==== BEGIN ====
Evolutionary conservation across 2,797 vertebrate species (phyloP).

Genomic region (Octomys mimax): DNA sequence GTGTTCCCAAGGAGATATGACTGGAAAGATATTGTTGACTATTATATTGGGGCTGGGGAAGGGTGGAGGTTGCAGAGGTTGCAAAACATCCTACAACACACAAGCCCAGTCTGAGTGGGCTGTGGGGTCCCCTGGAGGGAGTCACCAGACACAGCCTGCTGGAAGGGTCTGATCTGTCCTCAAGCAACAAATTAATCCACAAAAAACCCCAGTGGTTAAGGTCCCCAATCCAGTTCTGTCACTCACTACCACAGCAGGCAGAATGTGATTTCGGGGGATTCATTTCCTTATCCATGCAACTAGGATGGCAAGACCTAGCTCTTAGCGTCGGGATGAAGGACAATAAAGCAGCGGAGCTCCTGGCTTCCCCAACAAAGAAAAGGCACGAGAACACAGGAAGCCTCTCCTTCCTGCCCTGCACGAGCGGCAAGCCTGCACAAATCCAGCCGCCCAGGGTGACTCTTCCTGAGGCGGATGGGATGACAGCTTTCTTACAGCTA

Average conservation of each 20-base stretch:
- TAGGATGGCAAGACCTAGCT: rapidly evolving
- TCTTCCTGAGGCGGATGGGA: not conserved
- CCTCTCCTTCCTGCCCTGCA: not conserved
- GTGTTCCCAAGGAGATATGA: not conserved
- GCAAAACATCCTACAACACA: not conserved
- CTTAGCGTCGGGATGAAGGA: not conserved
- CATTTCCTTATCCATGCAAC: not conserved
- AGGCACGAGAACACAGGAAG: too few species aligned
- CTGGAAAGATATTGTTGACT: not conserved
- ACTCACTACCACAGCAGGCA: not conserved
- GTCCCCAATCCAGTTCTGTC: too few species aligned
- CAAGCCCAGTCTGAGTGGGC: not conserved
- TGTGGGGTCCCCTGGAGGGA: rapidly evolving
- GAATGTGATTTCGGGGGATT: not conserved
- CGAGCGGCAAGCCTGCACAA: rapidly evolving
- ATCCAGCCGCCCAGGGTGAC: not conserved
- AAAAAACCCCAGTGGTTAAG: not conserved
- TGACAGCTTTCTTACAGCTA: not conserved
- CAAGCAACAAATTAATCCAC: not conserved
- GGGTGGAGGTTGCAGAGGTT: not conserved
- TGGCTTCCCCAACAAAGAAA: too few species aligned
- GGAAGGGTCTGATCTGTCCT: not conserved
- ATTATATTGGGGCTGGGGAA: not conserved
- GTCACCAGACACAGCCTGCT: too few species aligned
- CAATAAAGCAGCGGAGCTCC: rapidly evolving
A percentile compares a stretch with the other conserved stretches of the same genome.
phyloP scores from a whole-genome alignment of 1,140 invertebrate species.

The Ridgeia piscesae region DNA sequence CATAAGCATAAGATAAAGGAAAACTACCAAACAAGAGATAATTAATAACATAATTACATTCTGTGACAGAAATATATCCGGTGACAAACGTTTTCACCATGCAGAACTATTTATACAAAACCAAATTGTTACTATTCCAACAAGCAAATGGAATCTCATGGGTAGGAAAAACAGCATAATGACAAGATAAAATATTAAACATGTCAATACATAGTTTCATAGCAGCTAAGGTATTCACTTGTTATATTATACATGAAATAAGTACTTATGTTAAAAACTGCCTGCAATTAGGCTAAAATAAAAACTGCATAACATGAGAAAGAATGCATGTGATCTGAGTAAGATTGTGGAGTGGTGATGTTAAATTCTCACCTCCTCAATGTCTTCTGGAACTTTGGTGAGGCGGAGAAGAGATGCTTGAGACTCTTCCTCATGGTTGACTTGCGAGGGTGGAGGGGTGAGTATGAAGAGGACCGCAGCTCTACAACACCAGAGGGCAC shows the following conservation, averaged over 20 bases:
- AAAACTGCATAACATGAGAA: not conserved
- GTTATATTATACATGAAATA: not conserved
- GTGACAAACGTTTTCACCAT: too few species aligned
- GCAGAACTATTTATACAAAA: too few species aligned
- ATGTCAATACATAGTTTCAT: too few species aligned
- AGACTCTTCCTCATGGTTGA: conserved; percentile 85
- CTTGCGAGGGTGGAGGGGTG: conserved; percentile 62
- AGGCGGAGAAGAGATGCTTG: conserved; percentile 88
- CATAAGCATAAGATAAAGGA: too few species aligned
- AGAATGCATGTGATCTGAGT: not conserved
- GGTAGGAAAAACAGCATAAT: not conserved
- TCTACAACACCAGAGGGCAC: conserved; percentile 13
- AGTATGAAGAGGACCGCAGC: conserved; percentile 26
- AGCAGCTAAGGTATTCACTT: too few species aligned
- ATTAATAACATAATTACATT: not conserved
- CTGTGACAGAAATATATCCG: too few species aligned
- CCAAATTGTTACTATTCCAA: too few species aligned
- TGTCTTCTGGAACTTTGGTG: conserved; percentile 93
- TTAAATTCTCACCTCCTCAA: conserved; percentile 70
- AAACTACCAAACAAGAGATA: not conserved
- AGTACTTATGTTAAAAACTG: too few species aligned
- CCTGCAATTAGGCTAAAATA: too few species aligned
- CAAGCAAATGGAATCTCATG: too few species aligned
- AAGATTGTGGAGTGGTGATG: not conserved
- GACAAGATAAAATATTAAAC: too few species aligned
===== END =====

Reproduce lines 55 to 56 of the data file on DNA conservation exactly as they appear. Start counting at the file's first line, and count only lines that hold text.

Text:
- AAGATTGTGGAGTGGTGATG: not conserved
- GACAAGATAAAATATTAAAC: too few species aligned